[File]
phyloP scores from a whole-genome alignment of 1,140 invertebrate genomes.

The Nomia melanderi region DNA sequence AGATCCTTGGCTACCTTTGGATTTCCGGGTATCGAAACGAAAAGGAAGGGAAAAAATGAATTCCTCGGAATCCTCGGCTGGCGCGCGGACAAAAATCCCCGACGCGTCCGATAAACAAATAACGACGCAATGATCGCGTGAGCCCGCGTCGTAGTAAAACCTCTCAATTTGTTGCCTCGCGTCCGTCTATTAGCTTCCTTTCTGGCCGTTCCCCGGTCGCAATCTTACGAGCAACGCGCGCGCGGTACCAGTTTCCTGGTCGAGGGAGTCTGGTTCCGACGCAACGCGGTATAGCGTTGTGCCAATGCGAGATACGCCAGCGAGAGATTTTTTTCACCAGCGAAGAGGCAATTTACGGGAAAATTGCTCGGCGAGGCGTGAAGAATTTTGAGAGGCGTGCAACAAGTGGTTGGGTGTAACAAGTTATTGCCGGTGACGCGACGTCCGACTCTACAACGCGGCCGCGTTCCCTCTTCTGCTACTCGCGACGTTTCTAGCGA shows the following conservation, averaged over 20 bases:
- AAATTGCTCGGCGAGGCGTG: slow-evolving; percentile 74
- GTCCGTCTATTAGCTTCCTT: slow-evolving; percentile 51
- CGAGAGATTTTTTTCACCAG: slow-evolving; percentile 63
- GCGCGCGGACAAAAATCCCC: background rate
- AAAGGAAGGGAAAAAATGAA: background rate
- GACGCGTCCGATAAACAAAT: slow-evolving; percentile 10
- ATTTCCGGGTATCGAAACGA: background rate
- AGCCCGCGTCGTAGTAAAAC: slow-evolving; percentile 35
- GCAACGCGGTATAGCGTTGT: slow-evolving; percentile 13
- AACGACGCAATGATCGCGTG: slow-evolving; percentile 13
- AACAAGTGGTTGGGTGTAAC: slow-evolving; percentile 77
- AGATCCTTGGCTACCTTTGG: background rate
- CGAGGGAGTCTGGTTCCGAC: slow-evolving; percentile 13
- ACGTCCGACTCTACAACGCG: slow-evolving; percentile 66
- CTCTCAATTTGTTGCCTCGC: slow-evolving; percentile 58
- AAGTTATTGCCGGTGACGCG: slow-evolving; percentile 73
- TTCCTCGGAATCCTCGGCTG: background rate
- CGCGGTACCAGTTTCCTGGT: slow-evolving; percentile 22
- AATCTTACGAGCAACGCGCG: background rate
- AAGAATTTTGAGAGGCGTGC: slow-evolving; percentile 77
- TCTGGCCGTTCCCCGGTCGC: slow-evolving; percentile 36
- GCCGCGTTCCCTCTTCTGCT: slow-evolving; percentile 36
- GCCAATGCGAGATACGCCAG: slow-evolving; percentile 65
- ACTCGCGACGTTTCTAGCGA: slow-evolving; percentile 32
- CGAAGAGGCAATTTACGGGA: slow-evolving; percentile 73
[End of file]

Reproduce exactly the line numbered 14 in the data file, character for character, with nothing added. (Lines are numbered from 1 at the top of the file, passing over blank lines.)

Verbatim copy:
- AGATCCTTGGCTACCTTTGG: background rate